The call went into an awkward silence. What and how do you even begin to address this?
I also noticed that when you stereotype Western countries, it isn’t as in condescending of a tone or manner.
Like for instance, joking about moving to Italy to eat hand-rolled pasta and drink wine, is considered a luxurious stereotype or an upgrade to your life. In contrast, joking about wearing a straw hat and farming rice in Vietnam, is a downgrade.
(As a side note: It didn’t even make sense because if he moved there in his current role, to be working in that country instead, he wouldn’t even be farming rice! He’d be in the same white collar job, just in another country.)
I know from my Vietnamese friends that they are STILL portrayed in this manner here, once people find out they’re of Vietnamese descent because of this pervasive stereotype. They could be heart surgeons, or work very high-level jobs and STILL get jokes about how poor their race is as a general stereotype.
Whole countries are seen and portrayed in this manner with a single mental image of what represents them, and that is completely unfair.
Not all of Italy for instance, is perfection; there are plenty of sweatshops there but they’ve crafted an image of being a land of leather, pasta and high quality goods/life as their stereotype. Like this:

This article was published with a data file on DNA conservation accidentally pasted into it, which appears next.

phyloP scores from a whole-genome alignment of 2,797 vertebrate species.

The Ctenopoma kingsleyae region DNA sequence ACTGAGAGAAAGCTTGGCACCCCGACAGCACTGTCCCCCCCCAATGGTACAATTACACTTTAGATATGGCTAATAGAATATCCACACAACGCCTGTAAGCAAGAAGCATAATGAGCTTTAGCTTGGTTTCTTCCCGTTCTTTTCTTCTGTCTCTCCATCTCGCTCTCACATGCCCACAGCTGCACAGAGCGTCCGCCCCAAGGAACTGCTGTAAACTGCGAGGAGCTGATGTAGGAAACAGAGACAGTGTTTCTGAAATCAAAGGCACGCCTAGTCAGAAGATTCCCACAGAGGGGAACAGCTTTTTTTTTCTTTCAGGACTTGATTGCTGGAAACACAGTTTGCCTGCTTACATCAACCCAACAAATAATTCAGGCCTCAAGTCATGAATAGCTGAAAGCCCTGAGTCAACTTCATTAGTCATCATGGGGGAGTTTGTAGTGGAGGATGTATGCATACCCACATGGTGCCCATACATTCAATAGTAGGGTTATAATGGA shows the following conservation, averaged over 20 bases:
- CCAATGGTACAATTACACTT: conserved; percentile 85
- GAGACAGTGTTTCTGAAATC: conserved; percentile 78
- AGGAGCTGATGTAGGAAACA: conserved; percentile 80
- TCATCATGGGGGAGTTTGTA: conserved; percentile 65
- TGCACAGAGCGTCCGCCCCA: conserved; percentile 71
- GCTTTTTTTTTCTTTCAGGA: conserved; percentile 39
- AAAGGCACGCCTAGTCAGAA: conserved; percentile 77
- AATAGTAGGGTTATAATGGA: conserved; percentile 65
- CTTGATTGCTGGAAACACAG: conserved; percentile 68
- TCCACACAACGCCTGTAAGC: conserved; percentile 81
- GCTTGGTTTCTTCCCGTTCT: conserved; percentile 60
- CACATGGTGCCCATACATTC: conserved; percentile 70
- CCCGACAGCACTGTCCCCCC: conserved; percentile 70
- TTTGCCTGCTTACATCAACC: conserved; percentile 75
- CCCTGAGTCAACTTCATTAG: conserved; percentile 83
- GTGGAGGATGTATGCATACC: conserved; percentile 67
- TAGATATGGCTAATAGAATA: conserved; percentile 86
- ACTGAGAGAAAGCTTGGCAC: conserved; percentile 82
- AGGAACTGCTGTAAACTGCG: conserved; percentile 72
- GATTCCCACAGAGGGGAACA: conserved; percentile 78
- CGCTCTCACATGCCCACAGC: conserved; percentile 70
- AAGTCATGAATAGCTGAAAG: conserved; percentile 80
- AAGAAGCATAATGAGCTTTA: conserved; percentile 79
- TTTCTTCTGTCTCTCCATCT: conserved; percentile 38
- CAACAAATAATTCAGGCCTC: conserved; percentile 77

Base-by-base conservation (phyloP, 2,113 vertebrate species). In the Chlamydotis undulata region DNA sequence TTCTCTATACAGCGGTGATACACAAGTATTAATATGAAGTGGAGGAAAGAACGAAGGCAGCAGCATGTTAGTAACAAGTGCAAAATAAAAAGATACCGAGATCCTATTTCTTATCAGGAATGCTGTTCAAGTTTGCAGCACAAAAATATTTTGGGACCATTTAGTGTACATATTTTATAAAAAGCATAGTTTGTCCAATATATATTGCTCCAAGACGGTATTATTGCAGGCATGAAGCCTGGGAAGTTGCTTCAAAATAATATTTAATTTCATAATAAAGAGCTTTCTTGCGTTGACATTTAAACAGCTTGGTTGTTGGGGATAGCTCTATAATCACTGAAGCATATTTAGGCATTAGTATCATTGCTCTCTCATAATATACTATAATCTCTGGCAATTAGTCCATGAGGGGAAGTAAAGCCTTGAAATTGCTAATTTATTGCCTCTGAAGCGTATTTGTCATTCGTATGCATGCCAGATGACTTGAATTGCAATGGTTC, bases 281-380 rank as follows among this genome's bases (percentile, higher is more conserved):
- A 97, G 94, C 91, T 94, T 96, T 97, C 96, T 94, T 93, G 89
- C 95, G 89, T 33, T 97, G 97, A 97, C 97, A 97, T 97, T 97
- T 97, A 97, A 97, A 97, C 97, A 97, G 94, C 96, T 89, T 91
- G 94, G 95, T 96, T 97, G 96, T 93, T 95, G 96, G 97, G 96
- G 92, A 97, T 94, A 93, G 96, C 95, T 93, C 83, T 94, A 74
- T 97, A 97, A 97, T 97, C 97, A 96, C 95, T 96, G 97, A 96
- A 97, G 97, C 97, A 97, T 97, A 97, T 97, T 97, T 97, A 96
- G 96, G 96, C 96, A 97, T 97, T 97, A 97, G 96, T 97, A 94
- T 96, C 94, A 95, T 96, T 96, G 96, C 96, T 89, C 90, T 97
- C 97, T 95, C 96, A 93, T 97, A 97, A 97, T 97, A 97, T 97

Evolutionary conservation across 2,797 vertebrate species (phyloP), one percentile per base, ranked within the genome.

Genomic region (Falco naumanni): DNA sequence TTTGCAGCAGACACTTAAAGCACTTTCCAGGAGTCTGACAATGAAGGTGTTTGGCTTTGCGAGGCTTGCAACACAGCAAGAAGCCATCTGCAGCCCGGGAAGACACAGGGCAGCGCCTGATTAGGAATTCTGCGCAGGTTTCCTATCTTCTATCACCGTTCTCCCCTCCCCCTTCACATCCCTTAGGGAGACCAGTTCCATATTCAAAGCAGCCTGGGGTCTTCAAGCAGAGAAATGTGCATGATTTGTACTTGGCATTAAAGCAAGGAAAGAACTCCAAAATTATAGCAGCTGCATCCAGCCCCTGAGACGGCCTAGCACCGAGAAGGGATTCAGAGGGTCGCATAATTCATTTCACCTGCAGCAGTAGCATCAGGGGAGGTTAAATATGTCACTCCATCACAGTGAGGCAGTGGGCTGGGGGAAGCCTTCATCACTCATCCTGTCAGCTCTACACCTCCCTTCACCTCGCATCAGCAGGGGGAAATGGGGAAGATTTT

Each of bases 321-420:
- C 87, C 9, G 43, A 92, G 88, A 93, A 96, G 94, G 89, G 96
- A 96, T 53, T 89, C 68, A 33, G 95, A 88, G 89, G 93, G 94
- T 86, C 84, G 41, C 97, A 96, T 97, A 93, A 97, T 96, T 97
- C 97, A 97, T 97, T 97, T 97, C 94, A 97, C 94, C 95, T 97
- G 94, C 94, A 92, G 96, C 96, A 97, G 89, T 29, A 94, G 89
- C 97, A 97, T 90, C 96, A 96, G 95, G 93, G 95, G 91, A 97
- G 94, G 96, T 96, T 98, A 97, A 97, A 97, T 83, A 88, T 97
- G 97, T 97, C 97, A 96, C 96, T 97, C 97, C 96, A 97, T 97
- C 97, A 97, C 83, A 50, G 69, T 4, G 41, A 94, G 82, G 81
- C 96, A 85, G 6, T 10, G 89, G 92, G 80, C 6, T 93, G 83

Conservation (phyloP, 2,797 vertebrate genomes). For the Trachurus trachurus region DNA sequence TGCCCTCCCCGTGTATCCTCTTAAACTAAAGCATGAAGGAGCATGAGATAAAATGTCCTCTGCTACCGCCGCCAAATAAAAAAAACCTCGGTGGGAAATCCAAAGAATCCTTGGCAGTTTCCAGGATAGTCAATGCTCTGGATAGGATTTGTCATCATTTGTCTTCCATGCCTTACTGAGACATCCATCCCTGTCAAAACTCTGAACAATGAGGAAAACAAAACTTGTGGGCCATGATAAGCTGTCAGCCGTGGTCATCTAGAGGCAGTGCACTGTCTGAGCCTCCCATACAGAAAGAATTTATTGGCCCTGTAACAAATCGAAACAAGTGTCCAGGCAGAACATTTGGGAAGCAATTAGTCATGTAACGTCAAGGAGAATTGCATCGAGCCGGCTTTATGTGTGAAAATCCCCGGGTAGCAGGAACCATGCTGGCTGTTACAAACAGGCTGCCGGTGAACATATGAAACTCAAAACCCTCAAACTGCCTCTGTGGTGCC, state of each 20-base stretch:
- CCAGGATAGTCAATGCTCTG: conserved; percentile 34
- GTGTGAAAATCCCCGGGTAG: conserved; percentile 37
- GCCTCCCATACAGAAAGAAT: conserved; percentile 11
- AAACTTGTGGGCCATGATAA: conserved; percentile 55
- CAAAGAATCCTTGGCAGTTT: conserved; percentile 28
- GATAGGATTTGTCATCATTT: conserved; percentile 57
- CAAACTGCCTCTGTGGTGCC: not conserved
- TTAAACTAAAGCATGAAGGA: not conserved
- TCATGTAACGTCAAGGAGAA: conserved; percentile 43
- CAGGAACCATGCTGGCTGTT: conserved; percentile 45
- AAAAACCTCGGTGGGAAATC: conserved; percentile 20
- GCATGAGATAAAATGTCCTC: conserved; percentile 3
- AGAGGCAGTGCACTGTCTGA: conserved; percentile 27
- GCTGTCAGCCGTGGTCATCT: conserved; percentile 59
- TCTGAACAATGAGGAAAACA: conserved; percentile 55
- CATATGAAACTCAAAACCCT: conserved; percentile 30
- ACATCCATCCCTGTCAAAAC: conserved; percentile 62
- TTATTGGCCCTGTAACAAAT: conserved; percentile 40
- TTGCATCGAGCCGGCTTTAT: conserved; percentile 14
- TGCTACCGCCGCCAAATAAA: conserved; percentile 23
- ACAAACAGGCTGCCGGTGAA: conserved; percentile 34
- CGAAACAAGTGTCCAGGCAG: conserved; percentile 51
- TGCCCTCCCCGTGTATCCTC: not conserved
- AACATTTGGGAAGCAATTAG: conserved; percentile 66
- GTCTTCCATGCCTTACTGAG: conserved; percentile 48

Another example would be that whenever anyone mentions Africa, they first of all portray the entire continent as a the country “Africa”, with one single brushstroke (it is a diverse continent with varied countries and cultures, much like Europe), and on top of that, no one shows an image of successful, rich Africans the way Westerners are portrayed. They ignore it completely. They tend to show someone very skinny, and poor, living in a dirt hut of some sort, walking barefoot, etc. Something like this:
Once you see this, and realize what is being fed to you as subtle images to ‘train’ your brain to see certain areas or countries are such, you start to realize how much you’ve formed off these half-truth images and articles fed to you over the years, starting as a child, become what you really think of, as the country, which misses on the rest of what it has to offer because of our narrow-minded assumptions.
As a Canadian, I am slightly offended when people just assume we live in igloos and not in cities. We are not the Inuit, another rich culture, and we get painted with that same stereotype, though less harmful.
But I digress. There are plenty of other microaggressions but just those came to mind off the top of my head.